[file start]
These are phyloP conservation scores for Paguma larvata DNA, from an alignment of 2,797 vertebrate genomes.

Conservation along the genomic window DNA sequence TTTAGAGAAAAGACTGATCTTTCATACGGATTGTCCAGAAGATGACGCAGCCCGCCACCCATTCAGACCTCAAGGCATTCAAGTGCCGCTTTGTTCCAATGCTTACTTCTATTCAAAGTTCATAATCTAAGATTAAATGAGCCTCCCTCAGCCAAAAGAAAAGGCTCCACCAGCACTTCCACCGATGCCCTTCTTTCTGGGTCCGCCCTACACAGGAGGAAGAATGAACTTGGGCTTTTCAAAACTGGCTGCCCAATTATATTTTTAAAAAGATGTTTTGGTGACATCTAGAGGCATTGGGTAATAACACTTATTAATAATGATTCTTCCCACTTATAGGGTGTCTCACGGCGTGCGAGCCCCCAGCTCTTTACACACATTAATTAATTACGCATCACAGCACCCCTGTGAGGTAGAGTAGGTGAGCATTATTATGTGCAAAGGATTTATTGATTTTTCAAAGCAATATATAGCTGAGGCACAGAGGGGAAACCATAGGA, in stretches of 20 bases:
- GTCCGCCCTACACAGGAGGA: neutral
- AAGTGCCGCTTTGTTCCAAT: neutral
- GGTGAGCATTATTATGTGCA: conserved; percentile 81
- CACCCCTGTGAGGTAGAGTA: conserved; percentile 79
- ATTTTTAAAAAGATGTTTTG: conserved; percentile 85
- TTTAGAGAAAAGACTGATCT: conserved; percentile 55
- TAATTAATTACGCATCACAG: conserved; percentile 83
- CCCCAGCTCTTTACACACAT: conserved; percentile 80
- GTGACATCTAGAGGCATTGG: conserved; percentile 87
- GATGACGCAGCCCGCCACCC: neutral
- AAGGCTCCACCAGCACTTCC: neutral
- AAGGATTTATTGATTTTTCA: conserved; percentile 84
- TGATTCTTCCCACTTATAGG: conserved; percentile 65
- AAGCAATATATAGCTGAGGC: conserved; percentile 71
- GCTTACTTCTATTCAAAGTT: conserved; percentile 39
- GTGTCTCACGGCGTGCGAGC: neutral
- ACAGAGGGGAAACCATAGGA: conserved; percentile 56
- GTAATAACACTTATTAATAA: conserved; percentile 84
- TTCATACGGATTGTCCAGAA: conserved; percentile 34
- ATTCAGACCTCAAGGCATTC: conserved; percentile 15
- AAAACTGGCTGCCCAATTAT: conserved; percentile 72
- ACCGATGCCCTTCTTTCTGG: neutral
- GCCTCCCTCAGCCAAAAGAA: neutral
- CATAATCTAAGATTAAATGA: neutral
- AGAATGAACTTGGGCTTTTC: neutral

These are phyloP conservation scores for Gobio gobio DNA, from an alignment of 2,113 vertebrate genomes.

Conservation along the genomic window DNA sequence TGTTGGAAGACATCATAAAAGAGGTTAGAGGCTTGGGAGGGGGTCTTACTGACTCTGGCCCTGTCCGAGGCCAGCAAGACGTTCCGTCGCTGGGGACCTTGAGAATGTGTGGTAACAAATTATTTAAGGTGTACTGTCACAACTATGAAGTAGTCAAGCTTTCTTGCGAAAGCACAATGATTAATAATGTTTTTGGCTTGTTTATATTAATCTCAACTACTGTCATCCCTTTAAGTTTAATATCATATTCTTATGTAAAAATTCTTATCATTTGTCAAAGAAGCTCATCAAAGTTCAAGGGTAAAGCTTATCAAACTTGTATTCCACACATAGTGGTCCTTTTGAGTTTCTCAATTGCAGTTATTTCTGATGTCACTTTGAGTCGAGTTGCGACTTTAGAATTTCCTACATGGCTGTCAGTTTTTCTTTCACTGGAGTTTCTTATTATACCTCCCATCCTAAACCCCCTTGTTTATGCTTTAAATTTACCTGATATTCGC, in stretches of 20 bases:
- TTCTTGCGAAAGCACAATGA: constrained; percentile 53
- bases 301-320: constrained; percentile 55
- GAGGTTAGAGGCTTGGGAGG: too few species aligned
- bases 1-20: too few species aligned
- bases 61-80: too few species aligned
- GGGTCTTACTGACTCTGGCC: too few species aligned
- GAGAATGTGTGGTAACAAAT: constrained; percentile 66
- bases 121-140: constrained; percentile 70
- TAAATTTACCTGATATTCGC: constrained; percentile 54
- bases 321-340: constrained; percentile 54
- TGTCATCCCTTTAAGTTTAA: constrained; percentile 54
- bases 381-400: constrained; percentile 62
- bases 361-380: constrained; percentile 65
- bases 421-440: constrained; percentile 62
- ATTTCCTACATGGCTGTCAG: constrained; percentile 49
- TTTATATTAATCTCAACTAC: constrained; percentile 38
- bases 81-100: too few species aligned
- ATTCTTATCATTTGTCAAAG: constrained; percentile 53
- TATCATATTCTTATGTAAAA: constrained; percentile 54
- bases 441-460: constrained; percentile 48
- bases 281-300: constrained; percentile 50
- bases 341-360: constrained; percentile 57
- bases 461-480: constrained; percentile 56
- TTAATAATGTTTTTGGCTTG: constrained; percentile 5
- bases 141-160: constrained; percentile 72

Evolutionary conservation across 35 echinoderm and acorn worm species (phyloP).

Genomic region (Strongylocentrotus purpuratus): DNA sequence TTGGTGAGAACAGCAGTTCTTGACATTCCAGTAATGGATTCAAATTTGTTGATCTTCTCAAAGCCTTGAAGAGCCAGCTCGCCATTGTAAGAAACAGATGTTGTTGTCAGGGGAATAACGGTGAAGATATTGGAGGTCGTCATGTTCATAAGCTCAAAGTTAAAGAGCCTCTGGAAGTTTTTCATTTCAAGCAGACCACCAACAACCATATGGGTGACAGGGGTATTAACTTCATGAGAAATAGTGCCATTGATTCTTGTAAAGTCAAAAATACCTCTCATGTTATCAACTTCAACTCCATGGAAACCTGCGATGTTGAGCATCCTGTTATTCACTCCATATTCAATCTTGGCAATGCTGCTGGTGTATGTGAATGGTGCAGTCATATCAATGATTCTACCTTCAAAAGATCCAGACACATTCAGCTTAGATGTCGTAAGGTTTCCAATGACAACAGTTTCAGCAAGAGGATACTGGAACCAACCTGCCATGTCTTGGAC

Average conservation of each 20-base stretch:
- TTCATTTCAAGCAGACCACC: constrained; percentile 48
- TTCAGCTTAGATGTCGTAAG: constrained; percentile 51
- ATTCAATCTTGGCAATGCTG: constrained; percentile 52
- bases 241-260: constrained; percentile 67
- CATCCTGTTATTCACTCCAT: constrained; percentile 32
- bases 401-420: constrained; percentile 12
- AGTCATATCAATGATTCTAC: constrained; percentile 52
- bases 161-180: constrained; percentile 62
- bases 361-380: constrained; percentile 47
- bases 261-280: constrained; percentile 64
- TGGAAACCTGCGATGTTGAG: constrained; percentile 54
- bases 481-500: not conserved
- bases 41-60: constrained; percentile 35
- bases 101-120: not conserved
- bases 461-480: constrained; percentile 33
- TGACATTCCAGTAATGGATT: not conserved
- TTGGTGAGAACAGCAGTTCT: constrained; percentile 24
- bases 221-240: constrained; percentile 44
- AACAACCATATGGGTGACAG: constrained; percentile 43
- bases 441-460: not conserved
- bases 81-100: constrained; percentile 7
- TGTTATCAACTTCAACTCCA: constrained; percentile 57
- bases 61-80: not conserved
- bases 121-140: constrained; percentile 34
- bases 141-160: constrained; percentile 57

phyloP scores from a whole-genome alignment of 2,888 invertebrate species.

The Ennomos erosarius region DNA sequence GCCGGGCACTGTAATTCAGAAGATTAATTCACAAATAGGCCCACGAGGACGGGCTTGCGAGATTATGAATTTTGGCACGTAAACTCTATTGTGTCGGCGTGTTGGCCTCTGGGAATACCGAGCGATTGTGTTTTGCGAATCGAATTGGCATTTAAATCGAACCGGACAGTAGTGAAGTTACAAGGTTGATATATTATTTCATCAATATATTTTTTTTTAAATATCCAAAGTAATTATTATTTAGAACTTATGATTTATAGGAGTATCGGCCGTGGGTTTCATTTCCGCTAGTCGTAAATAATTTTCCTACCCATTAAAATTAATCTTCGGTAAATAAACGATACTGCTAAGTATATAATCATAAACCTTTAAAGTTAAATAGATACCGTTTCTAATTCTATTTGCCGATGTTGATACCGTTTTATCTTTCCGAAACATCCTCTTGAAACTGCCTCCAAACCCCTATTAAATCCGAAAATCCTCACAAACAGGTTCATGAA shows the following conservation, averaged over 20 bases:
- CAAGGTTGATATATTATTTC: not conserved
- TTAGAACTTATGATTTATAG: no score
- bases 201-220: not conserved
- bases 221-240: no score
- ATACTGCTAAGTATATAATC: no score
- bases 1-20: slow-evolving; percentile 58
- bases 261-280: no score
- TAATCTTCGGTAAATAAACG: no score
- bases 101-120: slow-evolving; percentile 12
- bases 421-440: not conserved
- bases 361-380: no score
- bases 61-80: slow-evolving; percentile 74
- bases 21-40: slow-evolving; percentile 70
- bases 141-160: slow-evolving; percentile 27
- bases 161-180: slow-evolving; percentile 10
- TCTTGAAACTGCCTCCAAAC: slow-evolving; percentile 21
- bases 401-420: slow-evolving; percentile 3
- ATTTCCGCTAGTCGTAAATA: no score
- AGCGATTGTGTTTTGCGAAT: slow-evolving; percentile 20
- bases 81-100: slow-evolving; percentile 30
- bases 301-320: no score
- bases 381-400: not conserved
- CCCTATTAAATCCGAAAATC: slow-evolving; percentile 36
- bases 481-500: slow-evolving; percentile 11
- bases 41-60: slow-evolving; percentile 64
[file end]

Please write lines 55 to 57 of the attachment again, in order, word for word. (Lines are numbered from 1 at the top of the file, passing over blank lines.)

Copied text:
Evolutionary conservation across 35 echinoderm and acorn worm species (phyloP).

Genomic region (Strongylocentrotus purpuratus): DNA sequence TTGGTGAGAACAGCAGTTCTTGACATTCCAGTAATGGATTCAAATTTGTTGATCTTCTCAAAGCCTTGAAGAGCCAGCTCGCCATTGTAAGAAACAGATGTTGTTGTCAGGGGAATAACGGTGAAGATATTGGAGGTCGTCATGTTCATAAGCTCAAAGTTAAAGAGCCTCTGGAAGTTTTTCATTTCAAGCAGACCACCAACAACCATATGGGTGACAGGGGTATTAACTTCATGAGAAATAGTGCCATTGATTCTTGTAAAGTCAAAAATACCTCTCATGTTATCAACTTCAACTCCATGGAAACCTGCGATGTTGAGCATCCTGTTATTCACTCCATATTCAATCTTGGCAATGCTGCTGGTGTATGTGAATGGTGCAGTCATATCAATGATTCTACCTTCAAAAGATCCAGACACATTCAGCTTAGATGTCGTAAGGTTTCCAATGACAACAGTTTCAGCAAGAGGATACTGGAACCAACCTGCCATGTCTTGGAC

Average conservation of each 20-base stretch: